1)Initial jobless claims totaled 963k, 137k less than expected and down from 1.19mm (revised up by 5k) last week. Also positively, continuing claims, delayed by a week, continued to trend lower to 15.49mm vs 16.09mm in the week prior. The estimate was 15.8mm. Those collecting Pandemic Unemployment Assistance (non seasonally adjusted) fell to 489k from 656k last week and 909k in the week prior. There are now 10.7mm people collecting benefits in this category vs 12.9mm in the week before.
2)July core retail sales rose 1.4% m/o/m, above the estimate of up .8% and June was revised up by 4 tenths to a gain of 6%. This follows a 10.4% increase in May after the 12.4% drop in April as things were about fully shut.
3)Another leg lower in mortgage rates, that will be reversed with the uptick in Treasury yields this week, to 3.06% drove an almost 7% w/o/w increase in mortgage applications. Purchases rose 2% after two weeks of declines and remain up a solid 22% y/o/y. Refi’s were up by 9.1% w/o/w after last week’s 6.8% decline. The y/o/y increase though continues to slow and is up ‘just 47%’ y/o/y.
4)The preliminary August UoM consumer confidence index improved slightly to 72.8 from 72.5 in July and that was a touch above the estimate of 72 but still below the 78.1 print in June and the 101 seen in February. The components were mixed as Current conditions fell by .4 pts while Expectations rose by .6 pts. One year inflation expectations held at 3% which is just off the highest level since 2014 and is the 4th straight month with a 3 handle. The UoM said this, “In the past several months, it was not surprising that following the shutdown of the economy, most consumers would naturally anticipate that the economy would improve after the lockdown ended. That optimism has begun to fade. Two-thirds of all consumers expect the persistence of bad times for the economy during the year ahead, with half of all consumers anticipating repeated false starts in the economy during the next five years.”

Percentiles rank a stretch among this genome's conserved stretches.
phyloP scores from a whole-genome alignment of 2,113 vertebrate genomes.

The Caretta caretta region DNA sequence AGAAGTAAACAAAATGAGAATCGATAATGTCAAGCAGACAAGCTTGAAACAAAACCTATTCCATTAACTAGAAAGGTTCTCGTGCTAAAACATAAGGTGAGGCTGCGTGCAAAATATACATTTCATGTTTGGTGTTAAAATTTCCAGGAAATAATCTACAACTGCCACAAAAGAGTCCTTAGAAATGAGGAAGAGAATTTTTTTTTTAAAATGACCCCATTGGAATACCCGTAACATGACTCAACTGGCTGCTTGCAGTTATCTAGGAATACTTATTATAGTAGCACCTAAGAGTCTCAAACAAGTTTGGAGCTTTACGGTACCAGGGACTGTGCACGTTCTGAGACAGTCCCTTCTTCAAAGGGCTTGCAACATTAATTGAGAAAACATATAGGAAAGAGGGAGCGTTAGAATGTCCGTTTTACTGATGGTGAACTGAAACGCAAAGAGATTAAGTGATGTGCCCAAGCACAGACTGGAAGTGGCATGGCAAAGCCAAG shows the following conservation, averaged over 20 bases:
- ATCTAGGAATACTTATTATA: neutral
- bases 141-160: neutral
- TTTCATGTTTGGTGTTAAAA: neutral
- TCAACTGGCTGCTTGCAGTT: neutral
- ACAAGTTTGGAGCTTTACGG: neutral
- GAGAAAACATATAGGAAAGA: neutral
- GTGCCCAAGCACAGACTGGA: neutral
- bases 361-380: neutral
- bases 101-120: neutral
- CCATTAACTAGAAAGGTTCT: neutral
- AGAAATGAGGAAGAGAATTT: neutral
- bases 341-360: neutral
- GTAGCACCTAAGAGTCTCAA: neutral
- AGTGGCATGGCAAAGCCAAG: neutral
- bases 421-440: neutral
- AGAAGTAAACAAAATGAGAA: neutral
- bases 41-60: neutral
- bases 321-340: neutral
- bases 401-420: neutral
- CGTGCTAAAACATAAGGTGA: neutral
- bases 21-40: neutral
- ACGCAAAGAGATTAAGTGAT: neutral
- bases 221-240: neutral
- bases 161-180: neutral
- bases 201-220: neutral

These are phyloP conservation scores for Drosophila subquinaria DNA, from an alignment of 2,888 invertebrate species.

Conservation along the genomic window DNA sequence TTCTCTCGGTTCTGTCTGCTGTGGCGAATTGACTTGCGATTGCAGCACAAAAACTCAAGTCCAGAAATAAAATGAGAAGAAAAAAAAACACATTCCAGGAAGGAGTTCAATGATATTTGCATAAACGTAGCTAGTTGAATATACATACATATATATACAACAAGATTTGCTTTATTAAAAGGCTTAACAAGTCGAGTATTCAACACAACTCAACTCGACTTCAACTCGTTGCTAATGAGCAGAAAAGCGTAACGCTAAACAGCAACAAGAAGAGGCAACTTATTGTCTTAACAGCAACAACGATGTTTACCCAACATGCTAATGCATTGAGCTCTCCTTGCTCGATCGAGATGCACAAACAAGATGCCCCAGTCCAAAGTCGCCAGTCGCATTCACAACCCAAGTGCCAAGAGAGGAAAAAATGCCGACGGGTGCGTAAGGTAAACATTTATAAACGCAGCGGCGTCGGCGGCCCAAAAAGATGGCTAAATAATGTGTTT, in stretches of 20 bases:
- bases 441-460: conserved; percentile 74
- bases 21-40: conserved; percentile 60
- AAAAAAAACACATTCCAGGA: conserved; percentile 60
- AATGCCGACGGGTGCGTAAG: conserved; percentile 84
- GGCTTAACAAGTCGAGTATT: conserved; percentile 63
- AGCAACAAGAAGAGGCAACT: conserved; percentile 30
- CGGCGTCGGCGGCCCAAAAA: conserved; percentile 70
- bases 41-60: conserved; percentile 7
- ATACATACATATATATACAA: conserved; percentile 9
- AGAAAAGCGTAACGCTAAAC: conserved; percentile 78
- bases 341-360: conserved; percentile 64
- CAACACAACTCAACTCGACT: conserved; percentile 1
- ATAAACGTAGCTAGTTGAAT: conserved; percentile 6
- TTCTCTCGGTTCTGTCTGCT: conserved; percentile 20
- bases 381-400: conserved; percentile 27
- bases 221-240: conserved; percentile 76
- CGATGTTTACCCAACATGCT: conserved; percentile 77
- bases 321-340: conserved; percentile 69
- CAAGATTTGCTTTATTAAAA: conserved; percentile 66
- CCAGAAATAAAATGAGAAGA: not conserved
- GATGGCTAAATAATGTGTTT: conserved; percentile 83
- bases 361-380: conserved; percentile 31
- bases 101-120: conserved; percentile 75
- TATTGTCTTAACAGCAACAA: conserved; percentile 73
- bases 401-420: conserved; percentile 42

5)Industrial production in July was as expected, rising by 3% m/o/m with a modest 3 tenths upward revision to June to a 5.7% increase. The manufacturing component in particular was up by 3.4% m/o/m vs the estimate of 3% and June was revised up by two tenths to a gain of 7.4% and led by the auto sector as plants reopened and ramped up. Also, with the increase in activity, capacity utilization improved to 70.6% from 68.5%.